Over the years, tons of products have been released that are meant to help us get our laundry fresher faster. Things like fabric softener and dryer sheets make your clothes pillowy soft with little extra effort on your part — but are dryer sheets bad for the environment?
It turns out there's a lot that goes into this product that you might not want in your home.
Are dryer sheets bad for the environment?
Yes, dryer sheets are bad for the environment. The Environmental Working Group (EWG) states that dryer sheets have all kinds of chemicals in them that are dangerous to the world around you both inside and outside of your home. Once the sheets are activated, these chemicals make a home for themselves in the air and you're breathing it all in.
In addition, the EWG's senior research and database analyst Samara Geller spoke to Apartment Therapy, and explained that dryer sheets and other fabric softeners leave a coating on clothing made up of chemicals called quaternary ammonium compounds (QACs). These have been linked to all kinds of health concerns including burning eyes, rashes, asthma, and more, according to Mount Sinai.
On top of that, Science Direct states that QACs are toxic to various kinds of marine life and have been found in the microorganisms that are found in wastewater treatment systems.
Unfortunately, this coating on the clothes gets worse. It makes towels less absorbent and that's pretty much their entire job. Think of the Pandas points out that the coating is also all over the inside of your dryer and can make it work less efficiently. This means you will have to spend more time (and money) drying your clothes.
Plus, dryer sheets are typically made from polyester, which is derived from petroleum, a major fossil fuel. Dryer sheets are single-use, and must be thrown in the trash after just one cycle in the dryer, leading to immense waste.
To make it worse, dryer balls aren't much better. They are typically made of wool which, while being a natural fabric, is a very cruel and high-emission material, since they require the breeding of sheep.
Are there eco-friendly dryer sheets on the market?
Luckily, there are some eco-friendly dryer sheets on the market. The company ATTITUDE has reusable dyer sheets that don't have any of the harsh chemicals seen in more mainstream options. You can use one for up to 300 loads of laundry.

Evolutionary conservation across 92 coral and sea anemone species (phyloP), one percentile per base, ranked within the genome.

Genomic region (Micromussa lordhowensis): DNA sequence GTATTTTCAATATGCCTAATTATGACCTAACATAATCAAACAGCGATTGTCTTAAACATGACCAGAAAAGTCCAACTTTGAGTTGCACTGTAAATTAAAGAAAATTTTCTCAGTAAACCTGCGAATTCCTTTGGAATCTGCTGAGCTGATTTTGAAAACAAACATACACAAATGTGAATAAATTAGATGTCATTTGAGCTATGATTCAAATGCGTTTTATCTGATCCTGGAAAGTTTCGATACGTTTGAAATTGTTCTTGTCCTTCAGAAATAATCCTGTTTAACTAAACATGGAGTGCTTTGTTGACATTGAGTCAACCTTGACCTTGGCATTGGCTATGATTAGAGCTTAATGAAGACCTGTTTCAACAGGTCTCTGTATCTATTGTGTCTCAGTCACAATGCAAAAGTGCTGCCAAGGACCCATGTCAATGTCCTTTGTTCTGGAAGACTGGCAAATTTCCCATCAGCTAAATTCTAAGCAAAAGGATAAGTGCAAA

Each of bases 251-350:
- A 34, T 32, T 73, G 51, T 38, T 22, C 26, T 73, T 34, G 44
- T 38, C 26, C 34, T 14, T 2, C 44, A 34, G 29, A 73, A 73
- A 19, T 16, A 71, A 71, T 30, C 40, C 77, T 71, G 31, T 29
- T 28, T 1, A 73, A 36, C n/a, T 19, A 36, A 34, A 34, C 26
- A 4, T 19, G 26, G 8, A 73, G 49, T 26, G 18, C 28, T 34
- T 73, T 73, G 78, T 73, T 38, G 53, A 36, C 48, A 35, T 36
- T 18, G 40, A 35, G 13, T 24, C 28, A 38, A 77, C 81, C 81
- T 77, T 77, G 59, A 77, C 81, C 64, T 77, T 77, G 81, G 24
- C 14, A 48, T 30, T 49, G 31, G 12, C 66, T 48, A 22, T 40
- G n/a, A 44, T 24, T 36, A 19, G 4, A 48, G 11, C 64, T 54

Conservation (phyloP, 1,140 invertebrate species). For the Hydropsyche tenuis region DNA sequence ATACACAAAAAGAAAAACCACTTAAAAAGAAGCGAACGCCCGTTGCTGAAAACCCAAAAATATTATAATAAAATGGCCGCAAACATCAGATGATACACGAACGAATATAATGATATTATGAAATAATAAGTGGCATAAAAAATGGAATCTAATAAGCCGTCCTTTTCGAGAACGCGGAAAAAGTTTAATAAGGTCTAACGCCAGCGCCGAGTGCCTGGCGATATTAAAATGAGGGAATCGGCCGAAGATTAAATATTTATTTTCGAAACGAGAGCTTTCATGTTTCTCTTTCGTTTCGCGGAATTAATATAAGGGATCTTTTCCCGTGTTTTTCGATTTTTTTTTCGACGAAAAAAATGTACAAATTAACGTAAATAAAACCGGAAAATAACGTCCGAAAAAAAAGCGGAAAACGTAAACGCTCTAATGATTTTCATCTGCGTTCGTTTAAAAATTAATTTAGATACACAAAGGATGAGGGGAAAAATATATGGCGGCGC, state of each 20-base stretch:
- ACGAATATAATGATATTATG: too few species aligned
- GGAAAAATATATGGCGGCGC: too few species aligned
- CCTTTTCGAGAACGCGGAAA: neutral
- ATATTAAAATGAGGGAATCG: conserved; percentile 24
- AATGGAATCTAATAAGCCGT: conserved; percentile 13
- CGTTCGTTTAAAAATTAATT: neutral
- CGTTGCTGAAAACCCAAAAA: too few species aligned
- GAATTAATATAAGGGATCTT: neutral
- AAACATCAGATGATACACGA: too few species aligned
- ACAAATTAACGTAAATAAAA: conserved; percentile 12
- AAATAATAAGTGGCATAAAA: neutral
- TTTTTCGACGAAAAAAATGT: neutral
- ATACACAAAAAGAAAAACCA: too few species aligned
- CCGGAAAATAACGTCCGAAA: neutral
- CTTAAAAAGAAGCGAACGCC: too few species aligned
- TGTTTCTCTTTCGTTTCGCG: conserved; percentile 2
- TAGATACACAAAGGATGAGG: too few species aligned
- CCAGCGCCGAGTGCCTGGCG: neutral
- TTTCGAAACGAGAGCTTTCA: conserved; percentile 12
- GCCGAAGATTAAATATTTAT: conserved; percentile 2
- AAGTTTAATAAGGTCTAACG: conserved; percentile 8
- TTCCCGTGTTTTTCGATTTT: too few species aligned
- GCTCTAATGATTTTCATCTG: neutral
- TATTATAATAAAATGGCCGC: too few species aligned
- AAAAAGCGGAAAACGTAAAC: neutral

You can also avoid sheets altogether and add 1/4 cup of baking soda to each load. There's even a way to DIY dryer sheets using vinegar.
You can also make DIY, zero-waste dryer sheets.
To make these DIY dryer sheets according to The Spruce, you need the following:
- Any essential oil you'd like
- 1/2 cup of vinegar
- Multiple pieces of cloth
- A glass jar with an air-tight seal
To start off, fold all your cloth and place them into the jar. It doesn't really matter how you do this, but placing them neatly should help the vinegar and oil coat the cloth more evenly.
Then, mix the vinegar with 6 to 8 drops of the essential oil. The smell of the oil will be left behind on your clothes, not the vinegar scent. Add enough of this mixture to the jar so that your cloth is damp but The Spruce points out the fabric shouldn't be soaked in it.
Now, you have your own dryer sheets. When you want to use one, just take one out of your jar and ring it out before you throw it in your dryer.
Or, make your own vegan dryer balls from old socks.
Another option is making your own dryer balls from socks — this is also the perfect way to put your orphaned socks to good use!
According to GMD Boutique, to make dryer balls, all you'll need to do is put the essential oils of your choice in an old sock, and tightly roll up the sock to form a ball; then, add essential oils into another sock, place the first sock inside the second sock, and cuff it over itself a few times to form a larger ball. Repeat with a third and fourth sock, if needed. Just make sure to roll the socks as tight as possible.
Or, if you'd prefer your dryer balls to be unscented, feel free to omit the essential oils.
GMD Boutique states that doing this can shorten drying time by 10 to 25 percent.